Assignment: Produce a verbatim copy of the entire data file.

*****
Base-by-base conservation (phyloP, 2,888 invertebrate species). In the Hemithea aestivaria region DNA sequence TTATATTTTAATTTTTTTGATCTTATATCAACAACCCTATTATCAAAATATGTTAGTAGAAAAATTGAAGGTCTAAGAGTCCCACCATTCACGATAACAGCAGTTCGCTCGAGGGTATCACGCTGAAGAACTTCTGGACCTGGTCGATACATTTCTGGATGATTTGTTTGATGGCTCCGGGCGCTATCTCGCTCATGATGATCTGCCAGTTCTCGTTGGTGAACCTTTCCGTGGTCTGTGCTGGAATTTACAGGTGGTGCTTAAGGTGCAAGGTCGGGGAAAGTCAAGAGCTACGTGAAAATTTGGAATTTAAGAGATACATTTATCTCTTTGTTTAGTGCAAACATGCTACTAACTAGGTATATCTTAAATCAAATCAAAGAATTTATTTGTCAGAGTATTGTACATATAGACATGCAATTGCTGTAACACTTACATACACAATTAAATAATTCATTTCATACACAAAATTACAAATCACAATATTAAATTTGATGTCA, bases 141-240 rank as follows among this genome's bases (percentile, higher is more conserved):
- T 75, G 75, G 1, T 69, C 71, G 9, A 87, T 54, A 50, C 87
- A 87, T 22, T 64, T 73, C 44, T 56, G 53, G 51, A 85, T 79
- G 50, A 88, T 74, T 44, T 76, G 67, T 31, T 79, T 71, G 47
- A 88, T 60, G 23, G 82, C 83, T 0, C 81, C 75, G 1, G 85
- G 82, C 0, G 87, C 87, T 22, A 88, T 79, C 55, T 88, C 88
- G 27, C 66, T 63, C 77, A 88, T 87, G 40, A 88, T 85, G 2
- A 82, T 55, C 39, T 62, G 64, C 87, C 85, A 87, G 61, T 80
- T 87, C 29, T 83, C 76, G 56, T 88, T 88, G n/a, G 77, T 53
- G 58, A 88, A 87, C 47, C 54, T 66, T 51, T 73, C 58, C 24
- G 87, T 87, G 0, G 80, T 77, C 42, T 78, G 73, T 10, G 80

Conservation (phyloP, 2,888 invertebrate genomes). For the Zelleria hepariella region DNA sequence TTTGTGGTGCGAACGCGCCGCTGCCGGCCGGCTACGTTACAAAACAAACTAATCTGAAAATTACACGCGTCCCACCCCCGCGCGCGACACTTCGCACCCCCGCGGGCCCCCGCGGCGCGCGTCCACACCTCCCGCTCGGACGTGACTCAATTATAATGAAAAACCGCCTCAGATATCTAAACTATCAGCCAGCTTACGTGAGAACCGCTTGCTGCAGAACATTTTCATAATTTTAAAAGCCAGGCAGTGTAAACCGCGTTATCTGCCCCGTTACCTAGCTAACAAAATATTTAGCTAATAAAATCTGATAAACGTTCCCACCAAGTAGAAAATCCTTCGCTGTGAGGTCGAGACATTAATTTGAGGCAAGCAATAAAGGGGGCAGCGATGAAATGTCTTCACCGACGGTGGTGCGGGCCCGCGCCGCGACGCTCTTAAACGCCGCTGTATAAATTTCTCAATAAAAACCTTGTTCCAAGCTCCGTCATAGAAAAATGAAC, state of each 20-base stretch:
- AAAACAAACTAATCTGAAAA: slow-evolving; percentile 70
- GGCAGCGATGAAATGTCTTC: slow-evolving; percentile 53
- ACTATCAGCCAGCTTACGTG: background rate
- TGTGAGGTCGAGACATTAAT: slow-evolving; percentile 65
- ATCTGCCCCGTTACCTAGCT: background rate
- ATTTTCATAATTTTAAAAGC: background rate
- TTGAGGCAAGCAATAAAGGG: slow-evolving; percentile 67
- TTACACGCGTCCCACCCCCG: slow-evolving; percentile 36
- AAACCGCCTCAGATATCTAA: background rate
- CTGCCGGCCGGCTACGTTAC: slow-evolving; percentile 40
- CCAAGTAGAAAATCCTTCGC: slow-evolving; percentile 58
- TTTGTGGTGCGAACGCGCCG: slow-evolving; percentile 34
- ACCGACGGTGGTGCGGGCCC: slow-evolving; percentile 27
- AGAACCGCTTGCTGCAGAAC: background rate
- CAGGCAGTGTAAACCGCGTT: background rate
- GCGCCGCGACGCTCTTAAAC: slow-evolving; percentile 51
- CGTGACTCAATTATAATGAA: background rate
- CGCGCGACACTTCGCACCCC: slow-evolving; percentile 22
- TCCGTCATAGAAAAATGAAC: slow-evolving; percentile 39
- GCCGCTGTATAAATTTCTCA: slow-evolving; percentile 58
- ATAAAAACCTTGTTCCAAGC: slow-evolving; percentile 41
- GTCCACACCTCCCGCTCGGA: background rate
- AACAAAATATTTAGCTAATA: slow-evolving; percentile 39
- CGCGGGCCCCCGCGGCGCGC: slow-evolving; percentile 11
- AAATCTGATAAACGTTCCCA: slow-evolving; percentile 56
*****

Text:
Base-by-base conservation (phyloP, 2,888 invertebrate species). In the Hemithea aestivaria region DNA sequence TTATATTTTAATTTTTTTGATCTTATATCAACAACCCTATTATCAAAATATGTTAGTAGAAAAATTGAAGGTCTAAGAGTCCCACCATTCACGATAACAGCAGTTCGCTCGAGGGTATCACGCTGAAGAACTTCTGGACCTGGTCGATACATTTCTGGATGATTTGTTTGATGGCTCCGGGCGCTATCTCGCTCATGATGATCTGCCAGTTCTCGTTGGTGAACCTTTCCGTGGTCTGTGCTGGAATTTACAGGTGGTGCTTAAGGTGCAAGGTCGGGGAAAGTCAAGAGCTACGTGAAAATTTGGAATTTAAGAGATACATTTATCTCTTTGTTTAGTGCAAACATGCTACTAACTAGGTATATCTTAAATCAAATCAAAGAATTTATTTGTCAGAGTATTGTACATATAGACATGCAATTGCTGTAACACTTACATACACAATTAAATAATTCATTTCATACACAAAATTACAAATCACAATATTAAATTTGATGTCA, bases 141-240 rank as follows among this genome's bases (percentile, higher is more conserved):
- T 75, G 75, G 1, T 69, C 71, G 9, A 87, T 54, A 50, C 87
- A 87, T 22, T 64, T 73, C 44, T 56, G 53, G 51, A 85, T 79
- G 50, A 88, T 74, T 44, T 76, G 67, T 31, T 79, T 71, G 47
- A 88, T 60, G 23, G 82, C 83, T 0, C 81, C 75, G 1, G 85
- G 82, C 0, G 87, C 87, T 22, A 88, T 79, C 55, T 88, C 88
- G 27, C 66, T 63, C 77, A 88, T 87, G 40, A 88, T 85, G 2
- A 82, T 55, C 39, T 62, G 64, C 87, C 85, A 87, G 61, T 80
- T 87, C 29, T 83, C 76, G 56, T 88, T 88, G n/a, G 77, T 53
- G 58, A 88, A 87, C 47, C 54, T 66, T 51, T 73, C 58, C 24
- G 87, T 87, G 0, G 80, T 77, C 42, T 78, G 73, T 10, G 80

Conservation (phyloP, 2,888 invertebrate genomes). For the Zelleria hepariella region DNA sequence TTTGTGGTGCGAACGCGCCGCTGCCGGCCGGCTACGTTACAAAACAAACTAATCTGAAAATTACACGCGTCCCACCCCCGCGCGCGACACTTCGCACCCCCGCGGGCCCCCGCGGCGCGCGTCCACACCTCCCGCTCGGACGTGACTCAATTATAATGAAAAACCGCCTCAGATATCTAAACTATCAGCCAGCTTACGTGAGAACCGCTTGCTGCAGAACATTTTCATAATTTTAAAAGCCAGGCAGTGTAAACCGCGTTATCTGCCCCGTTACCTAGCTAACAAAATATTTAGCTAATAAAATCTGATAAACGTTCCCACCAAGTAGAAAATCCTTCGCTGTGAGGTCGAGACATTAATTTGAGGCAAGCAATAAAGGGGGCAGCGATGAAATGTCTTCACCGACGGTGGTGCGGGCCCGCGCCGCGACGCTCTTAAACGCCGCTGTATAAATTTCTCAATAAAAACCTTGTTCCAAGCTCCGTCATAGAAAAATGAAC, state of each 20-base stretch:
- AAAACAAACTAATCTGAAAA: slow-evolving; percentile 70
- GGCAGCGATGAAATGTCTTC: slow-evolving; percentile 53
- ACTATCAGCCAGCTTACGTG: background rate
- TGTGAGGTCGAGACATTAAT: slow-evolving; percentile 65
- ATCTGCCCCGTTACCTAGCT: background rate
- ATTTTCATAATTTTAAAAGC: background rate
- TTGAGGCAAGCAATAAAGGG: slow-evolving; percentile 67
- TTACACGCGTCCCACCCCCG: slow-evolving; percentile 36
- AAACCGCCTCAGATATCTAA: background rate
- CTGCCGGCCGGCTACGTTAC: slow-evolving; percentile 40
- CCAAGTAGAAAATCCTTCGC: slow-evolving; percentile 58
- TTTGTGGTGCGAACGCGCCG: slow-evolving; percentile 34
- ACCGACGGTGGTGCGGGCCC: slow-evolving; percentile 27
- AGAACCGCTTGCTGCAGAAC: background rate
- CAGGCAGTGTAAACCGCGTT: background rate
- GCGCCGCGACGCTCTTAAAC: slow-evolving; percentile 51
- CGTGACTCAATTATAATGAA: background rate
- CGCGCGACACTTCGCACCCC: slow-evolving; percentile 22
- TCCGTCATAGAAAAATGAAC: slow-evolving; percentile 39
- GCCGCTGTATAAATTTCTCA: slow-evolving; percentile 58
- ATAAAAACCTTGTTCCAAGC: slow-evolving; percentile 41
- GTCCACACCTCCCGCTCGGA: background rate
- AACAAAATATTTAGCTAATA: slow-evolving; percentile 39
- CGCGGGCCCCCGCGGCGCGC: slow-evolving; percentile 11
- AAATCTGATAAACGTTCCCA: slow-evolving; percentile 56